VILNIUS (Reuters) - Lithuanians voted out their government in an election on Sunday, an exit poll showed, in a taste of what may await other European leaders forced by the financial crisis to implement unpopular austerity measures.
An ex-Soviet state of about three million people, Lithuania crashed hard when the crisis hit four years ago. It made tough budget cuts in response and is now returning to economic health - but too late for voters fed up with belt-tightening.
An exit poll read out on national television after voting finished suggested Lithuanians had thrown out center-right Prime Minister Andrius Kubilius in favor of a coalition of left-leaning opposition parties who promise to soften the austerity.
One of the likely leaders of the coalition told Reuters he would cushion vulnerable sections society from market forces, but would not throw away prudent economic policies.
“We are going to continue austerity in Lithuania, if we are in government,” Algirdas Butkevicius, head of the Social Democrats, said in an interview at his party headquarters after the exit poll came out.
He said his party intended to keep next year’s deficit at the same level as the one projected by the government in power now. “Our fiscal deficit I think will be in the next year about 2.5 percent of GDP (gross domestic product),” he said.
The Baltic Sea nation jumped quickly to implement austerity measures and is held up by euro zone countries as a model of how to respond to the crisis. It is a bellwether for governments in Greece, Spain, Ireland and elsewhere, who are being forced to make similar swinging cuts.
The RAIT/BNS exit poll gave the biggest share of the vote, 19.8 percent, to the Labour Party. The center-left Social Democrats, likely coalition partner for Labour, were second with 17.8 percent and the prime minister’s Homeland Union was in third place on 16.7 percent.
The final shape of the next government will not be clear until talks take place on forming a coalition. It may come down to a second round, to take place in two weeks, which will settle races in local districts where no candidate had a clear lead.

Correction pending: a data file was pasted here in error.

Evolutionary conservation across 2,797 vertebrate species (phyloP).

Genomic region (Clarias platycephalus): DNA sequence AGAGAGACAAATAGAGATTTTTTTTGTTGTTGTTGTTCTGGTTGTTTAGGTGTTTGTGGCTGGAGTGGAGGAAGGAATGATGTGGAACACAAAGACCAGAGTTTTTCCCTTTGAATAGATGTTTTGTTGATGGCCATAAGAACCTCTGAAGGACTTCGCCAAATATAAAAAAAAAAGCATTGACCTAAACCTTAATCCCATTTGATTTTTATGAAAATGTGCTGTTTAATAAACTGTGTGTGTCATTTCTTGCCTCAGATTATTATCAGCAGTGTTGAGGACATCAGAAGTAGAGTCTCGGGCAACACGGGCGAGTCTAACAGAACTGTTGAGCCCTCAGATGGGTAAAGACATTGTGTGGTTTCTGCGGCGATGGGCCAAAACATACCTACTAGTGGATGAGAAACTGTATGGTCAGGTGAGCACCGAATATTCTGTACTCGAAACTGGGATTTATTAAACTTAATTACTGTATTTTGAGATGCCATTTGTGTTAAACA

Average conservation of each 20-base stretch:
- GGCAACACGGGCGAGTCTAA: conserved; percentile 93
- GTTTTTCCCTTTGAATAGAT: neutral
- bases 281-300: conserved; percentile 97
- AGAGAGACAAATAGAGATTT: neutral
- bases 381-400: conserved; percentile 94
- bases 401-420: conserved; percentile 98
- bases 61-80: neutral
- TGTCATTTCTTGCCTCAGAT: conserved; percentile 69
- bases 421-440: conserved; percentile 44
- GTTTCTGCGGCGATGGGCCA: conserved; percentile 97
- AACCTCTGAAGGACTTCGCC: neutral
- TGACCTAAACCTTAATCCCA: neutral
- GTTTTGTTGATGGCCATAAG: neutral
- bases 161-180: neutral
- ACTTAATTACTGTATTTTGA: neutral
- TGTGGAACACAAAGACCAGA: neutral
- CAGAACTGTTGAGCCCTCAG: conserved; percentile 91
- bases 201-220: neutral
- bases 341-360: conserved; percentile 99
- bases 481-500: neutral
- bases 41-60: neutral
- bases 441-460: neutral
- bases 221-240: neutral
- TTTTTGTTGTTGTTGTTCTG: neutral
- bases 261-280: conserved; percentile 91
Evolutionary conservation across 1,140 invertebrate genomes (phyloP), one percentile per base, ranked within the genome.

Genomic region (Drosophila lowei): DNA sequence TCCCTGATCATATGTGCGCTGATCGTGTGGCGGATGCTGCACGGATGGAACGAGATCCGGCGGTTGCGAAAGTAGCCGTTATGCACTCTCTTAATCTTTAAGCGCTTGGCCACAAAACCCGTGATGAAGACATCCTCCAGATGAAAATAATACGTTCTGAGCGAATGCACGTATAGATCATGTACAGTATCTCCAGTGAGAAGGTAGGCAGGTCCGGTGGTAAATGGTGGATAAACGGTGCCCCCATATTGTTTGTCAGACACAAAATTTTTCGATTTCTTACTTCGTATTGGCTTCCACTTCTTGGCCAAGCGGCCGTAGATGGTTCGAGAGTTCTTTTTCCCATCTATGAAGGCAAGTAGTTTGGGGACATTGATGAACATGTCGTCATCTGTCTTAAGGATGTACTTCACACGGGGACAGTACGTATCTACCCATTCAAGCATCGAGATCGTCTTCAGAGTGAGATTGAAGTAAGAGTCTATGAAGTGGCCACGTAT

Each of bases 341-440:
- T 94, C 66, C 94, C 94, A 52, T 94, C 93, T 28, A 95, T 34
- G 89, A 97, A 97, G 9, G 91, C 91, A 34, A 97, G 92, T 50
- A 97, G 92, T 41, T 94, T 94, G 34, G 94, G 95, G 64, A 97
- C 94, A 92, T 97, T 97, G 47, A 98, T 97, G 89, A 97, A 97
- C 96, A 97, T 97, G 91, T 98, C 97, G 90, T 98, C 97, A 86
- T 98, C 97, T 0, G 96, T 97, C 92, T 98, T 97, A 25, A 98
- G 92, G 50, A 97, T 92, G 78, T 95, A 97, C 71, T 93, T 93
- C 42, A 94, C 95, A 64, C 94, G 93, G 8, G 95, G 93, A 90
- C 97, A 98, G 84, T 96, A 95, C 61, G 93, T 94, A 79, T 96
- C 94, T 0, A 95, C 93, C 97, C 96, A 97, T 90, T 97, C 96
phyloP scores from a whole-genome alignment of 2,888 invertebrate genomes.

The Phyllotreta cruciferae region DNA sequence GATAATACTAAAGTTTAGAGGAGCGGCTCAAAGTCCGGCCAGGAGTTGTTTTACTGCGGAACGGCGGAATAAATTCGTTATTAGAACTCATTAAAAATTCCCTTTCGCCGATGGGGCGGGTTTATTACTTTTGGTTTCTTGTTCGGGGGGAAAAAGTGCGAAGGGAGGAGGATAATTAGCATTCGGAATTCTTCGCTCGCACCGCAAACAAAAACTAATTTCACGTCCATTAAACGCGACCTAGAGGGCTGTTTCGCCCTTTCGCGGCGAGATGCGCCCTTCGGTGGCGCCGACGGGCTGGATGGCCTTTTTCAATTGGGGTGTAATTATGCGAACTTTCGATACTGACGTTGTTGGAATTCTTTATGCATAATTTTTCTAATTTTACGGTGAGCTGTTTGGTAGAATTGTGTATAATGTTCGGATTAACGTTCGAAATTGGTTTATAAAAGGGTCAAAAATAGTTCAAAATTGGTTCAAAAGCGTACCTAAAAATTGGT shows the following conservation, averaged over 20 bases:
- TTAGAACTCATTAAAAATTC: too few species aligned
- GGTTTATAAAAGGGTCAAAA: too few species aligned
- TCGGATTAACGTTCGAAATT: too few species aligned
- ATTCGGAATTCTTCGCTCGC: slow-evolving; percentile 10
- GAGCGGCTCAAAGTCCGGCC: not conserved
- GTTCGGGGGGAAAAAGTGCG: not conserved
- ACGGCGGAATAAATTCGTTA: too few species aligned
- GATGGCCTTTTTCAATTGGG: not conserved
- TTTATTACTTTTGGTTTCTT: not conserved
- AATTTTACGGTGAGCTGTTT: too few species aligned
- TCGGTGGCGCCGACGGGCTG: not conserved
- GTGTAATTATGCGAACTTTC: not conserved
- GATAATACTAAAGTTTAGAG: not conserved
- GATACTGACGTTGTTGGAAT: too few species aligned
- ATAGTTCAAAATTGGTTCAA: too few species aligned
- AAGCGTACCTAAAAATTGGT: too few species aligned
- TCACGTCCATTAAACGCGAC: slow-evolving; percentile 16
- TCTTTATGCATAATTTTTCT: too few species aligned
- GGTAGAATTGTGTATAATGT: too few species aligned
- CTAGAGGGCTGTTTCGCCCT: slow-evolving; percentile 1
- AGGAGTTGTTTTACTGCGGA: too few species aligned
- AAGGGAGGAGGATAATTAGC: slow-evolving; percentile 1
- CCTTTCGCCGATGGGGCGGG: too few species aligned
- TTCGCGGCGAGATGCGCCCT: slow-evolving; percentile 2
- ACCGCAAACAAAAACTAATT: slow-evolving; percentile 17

But it appeared very unlikely on Sunday that the prime minister would be able to stay in power, after voters held him accountable for the tough decisions he took to drag Lithuania out of crisis.
“What kind of crisis management are we talking about?” asked Alfonsus Spudys, 78, on his way out of a polling station earlier on Sunday in the capital, Vilnius. “They scythed people down ... and now they are saying they handled the crisis really well.”
Before the financial crash in 2008, Lithuania was booming. Scandinavian banks provided cheap credit which let the country buy more than it sold and over-heated the real estate market.
When the crisis struck, the banks stopped lending. Economic output dropped by 15 percent in 2009. Unemployment shot up. Thousands of young Lithuanians went abroad to seek work.
Kubilius, elected after the crisis began, cut pensions and public sector wages. To save money, only every third street lamp in Vilnius was lit, and fuel for police cars was rationed.
This discipline helped the economy rebound. Gross domestic product grew 5.8 percent last year, one of the fastest rates of any European Union economy. The budget deficit has been tamed.
But many Lithuanians now say the price was too high, even though institutions like the International Monetary Fund (IMF) have heaped praise on the country’s leaders.
“If the IMF was voting then he (the prime minister) would be re-elected,” said Kestutis Girnius, who teaches at the Institute for International Relations and Political Science in Vilnius.
“But the IMF does not live in Lithuania, and they could not live on a Lithuanian salary.”
The most likely outcome, analysts say, is that a ruling coalition will be formed between Labour, which is led by Russian-born businessman Viktor Uspaskich, the Social Democrats and the smaller Order and Justice Party.
These parties have said they will ease the pain of austerity by increasing the minimum wage, making the rich pay higher income tax than the poor and launching job creation schemes.
However, economists say the country’s still-delicate finances dictate that whoever is in government will have to stick, for the most part, to the existing austerity program.
Writing by Christian Lowe; Editing by Rosalind Russell